Photo Credit: Scania Group
Military service can be a powerful advantage in the job market, and it’s easy to see why. The ability to maintain professionalism and perform under demanding circumstances has applications across a number of different jobs. Commercial truck drivers are asked to perform under pressure and have a number of organizational, technical and skill-related areas that make the job ideally suited to military veterans.
Here are six reasons why:
The transportation industry works because everyone does their part to get cargo to its destination on time. Hiring managers need drivers they can rely on, and veterans are a great source for dependable employees. They understand that military service has taught the veteran that not being early enough is the same thing as being late. They realize that those service members who could not figure out punctuality likely became a grease spot on the bottom of a sergeant or chief petty officer’s shoe long before ever receiving a DD-214.
You don’t need to be an 88M to have skills that fit well with a career as a truck driver. While a civilian might marvel at the sheer size of an 18-wheeler, an M109 or LCAC driver is probably not going to be phased at the prospect of getting behind the wheel. Operating heavy machinery is relatively commonplace in many quarters of military service, and while the specifics of operating a semi-truck require training and practice, the familiarity that many veterans bring toward handling large, expensive pieces of equipment can help ease the transition.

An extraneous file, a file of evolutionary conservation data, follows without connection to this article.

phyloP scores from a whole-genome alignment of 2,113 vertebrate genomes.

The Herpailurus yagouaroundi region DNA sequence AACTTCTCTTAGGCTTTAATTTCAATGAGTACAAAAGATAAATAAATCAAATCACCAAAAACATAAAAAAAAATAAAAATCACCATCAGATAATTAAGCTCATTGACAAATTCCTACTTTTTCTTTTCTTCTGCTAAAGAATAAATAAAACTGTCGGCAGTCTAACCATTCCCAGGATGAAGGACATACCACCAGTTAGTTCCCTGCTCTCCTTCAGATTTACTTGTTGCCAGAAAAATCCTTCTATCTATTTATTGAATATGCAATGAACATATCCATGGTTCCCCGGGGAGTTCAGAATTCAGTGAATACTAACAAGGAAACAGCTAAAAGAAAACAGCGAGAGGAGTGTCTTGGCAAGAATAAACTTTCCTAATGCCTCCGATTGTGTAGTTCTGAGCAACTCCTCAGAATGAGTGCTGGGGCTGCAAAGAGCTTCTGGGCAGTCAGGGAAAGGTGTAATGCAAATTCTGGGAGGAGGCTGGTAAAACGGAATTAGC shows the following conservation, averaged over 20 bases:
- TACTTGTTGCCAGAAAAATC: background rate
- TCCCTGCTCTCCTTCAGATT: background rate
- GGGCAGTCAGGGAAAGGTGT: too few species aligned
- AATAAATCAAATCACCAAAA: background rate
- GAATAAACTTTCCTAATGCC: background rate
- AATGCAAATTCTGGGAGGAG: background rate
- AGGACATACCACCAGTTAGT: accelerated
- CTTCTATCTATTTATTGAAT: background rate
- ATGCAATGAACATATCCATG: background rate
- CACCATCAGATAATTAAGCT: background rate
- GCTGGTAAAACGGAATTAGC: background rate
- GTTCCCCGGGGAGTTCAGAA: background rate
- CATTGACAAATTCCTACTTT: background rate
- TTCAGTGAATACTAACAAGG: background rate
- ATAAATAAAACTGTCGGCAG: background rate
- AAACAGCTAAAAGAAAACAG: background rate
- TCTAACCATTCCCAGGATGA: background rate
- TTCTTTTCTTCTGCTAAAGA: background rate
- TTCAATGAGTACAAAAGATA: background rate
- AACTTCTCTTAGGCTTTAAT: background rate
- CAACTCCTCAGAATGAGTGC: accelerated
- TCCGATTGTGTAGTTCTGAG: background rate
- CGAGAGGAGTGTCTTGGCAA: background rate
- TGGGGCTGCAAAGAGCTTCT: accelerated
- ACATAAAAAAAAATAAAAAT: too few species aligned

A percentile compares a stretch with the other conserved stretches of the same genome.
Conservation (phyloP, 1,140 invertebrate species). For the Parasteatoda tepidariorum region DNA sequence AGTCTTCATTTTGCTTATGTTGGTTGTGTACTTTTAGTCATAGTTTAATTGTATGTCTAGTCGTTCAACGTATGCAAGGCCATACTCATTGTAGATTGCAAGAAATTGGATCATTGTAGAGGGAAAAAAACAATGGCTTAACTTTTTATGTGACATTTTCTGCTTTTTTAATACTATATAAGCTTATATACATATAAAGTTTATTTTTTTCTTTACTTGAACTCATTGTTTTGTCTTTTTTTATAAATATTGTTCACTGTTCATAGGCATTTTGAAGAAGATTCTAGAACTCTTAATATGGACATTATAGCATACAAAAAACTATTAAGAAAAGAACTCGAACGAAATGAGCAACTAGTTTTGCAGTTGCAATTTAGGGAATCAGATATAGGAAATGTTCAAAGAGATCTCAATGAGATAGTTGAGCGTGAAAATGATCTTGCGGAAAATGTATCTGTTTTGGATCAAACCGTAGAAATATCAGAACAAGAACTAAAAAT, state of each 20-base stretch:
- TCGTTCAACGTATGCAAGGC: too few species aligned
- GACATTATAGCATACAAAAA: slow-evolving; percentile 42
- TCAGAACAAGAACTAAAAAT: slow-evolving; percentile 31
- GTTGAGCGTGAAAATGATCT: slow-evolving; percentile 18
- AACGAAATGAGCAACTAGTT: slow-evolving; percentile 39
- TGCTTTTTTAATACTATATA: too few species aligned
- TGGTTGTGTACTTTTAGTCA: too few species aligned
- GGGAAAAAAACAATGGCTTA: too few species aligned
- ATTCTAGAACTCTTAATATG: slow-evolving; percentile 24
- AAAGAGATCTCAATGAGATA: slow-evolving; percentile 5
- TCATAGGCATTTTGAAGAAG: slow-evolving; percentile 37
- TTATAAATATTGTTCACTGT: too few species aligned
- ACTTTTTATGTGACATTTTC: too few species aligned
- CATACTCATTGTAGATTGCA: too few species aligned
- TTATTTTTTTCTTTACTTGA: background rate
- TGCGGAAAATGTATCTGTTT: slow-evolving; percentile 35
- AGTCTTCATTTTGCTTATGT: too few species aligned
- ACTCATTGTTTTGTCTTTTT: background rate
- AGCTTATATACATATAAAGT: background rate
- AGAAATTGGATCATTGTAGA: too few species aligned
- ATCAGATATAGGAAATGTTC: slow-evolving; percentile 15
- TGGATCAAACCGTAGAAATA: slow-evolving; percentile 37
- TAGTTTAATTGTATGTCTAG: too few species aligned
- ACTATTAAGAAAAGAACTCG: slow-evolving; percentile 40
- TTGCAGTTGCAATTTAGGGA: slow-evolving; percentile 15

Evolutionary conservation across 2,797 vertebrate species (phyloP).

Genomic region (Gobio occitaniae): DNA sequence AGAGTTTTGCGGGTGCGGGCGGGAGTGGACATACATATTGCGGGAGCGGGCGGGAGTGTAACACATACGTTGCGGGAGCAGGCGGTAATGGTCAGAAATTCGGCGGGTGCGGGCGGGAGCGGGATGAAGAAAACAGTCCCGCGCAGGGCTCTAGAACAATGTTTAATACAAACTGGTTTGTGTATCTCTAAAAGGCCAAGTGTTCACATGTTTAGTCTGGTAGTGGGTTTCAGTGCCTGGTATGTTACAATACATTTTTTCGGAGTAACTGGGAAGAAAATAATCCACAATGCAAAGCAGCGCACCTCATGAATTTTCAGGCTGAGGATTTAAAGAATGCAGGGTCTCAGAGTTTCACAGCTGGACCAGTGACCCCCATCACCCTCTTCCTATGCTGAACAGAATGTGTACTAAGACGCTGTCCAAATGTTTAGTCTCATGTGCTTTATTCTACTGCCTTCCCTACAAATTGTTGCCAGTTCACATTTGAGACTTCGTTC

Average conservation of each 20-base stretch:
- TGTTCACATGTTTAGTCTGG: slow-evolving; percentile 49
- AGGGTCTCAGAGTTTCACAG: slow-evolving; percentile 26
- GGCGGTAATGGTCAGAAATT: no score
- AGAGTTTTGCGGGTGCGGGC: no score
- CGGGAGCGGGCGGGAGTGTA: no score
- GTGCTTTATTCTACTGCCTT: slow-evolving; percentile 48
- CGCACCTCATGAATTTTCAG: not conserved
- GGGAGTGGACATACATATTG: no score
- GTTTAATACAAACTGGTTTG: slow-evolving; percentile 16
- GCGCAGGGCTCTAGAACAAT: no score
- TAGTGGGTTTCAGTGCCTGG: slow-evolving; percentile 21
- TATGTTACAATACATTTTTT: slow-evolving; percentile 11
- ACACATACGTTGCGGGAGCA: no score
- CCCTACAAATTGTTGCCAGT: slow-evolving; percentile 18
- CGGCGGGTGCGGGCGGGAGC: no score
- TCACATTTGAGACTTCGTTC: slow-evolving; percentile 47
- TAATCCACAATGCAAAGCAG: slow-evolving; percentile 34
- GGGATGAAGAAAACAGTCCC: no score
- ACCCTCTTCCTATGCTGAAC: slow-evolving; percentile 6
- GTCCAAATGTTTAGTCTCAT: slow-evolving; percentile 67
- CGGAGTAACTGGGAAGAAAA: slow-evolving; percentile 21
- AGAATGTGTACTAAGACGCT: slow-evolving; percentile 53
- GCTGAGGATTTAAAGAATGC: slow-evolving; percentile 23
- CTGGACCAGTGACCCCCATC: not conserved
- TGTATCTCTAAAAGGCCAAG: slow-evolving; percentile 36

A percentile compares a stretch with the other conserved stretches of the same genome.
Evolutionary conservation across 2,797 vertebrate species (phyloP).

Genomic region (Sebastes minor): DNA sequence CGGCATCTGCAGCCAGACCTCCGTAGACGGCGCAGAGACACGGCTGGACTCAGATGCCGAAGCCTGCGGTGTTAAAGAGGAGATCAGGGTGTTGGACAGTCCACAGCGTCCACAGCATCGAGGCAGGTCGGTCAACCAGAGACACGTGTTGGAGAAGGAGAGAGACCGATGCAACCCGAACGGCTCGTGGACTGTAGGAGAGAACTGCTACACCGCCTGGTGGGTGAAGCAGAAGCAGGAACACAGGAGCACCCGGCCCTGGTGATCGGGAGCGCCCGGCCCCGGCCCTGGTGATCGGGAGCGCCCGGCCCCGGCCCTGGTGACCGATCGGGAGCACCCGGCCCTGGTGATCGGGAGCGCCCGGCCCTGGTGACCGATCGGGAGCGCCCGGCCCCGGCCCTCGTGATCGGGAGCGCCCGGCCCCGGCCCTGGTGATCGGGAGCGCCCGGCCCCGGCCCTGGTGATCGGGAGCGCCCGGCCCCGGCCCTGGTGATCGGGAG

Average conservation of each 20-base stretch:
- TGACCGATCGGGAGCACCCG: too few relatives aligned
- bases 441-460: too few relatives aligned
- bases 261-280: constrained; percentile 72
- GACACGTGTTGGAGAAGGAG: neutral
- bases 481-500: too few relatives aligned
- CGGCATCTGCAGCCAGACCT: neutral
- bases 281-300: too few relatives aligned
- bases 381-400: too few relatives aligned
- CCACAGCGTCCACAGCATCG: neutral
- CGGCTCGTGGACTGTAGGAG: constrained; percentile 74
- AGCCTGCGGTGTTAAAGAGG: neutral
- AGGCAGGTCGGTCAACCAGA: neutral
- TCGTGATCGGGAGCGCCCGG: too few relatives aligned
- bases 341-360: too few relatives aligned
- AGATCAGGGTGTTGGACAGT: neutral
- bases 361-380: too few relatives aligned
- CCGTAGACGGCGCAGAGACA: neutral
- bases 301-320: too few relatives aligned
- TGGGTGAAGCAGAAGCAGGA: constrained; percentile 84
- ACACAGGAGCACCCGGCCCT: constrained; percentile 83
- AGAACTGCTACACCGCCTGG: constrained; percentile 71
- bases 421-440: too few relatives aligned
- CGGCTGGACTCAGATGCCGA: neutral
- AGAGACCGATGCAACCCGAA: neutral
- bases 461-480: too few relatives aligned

The Bureau of Labor Statistics lists the median pay for commercial tractor-trailer drivers as $40,605, but the American Trucking Associations (ATA) reports that a long-haul driver for a private fleet like Walmart earns an average of $73,000 per year. In 2015, there was a shortage of 48,000 drivers. How’s that for job security? If the shortage persists as the economy grows, it will only push up drivers’ wages.
If the desire to keep themselves and their comrades safe isn’t incentive enough to follow safety protocols, service members know that safety mishaps are guaranteed to unleash a wave of soul-crushing safety briefings upon the command. The result is that veterans know exactly how to memorize and enact a safety plan. This is an ideal skill for drivers of hazardous materials. While civilian truck drivers generally don’t need to worry about hostile fire on the road, hauling of dangerous materials can certainly put a damper in the day of anyone who is unable to comply with the proper handling instructions of hazardous materials.
Attention to Detail
Much like being on time, the veteran who fails to grasp the importance of attention to detail is likely to have that lesson vigorously and repeatedly imparted upon them by a supervisor until the problem resolves itself. The frequently dangerous nature of military environments means that attention to detail is an absolutely crucial skill to learn. Employees who are able to attend to the little things, whether they be latching the trailer door, ensuring that cargo is properly signed for, or not leaving the keys in the ignition at a rest stop, have a strong value for trucking companies.
While most truck driving jobs don’t require significant educational requirements, some companies require prospective employees to have completed a truck driving school to be considered for employment. The cost of such a school pales in comparison to spending four years in a university, but can still be prohibitively expensive for workers looking for a career change. Luckily, veterans have access to a number of VA programs that can help cover those costs. The Post-9/11 GI Bill can be used to pay for non-degree programs such as trucking school, and is potentially an avenue to help veterans break into the field or compete for better paying jobs. Other programs, such as Vocational Rehab, may be available for some veterans, so always make sure to check with the VA to see what you qualify for!
If truck driving sounds like a good fit, CSX a military friendly trucking company is currently looking to recruit veterans for truck driving positions. Click the banner below and search “truck driving”.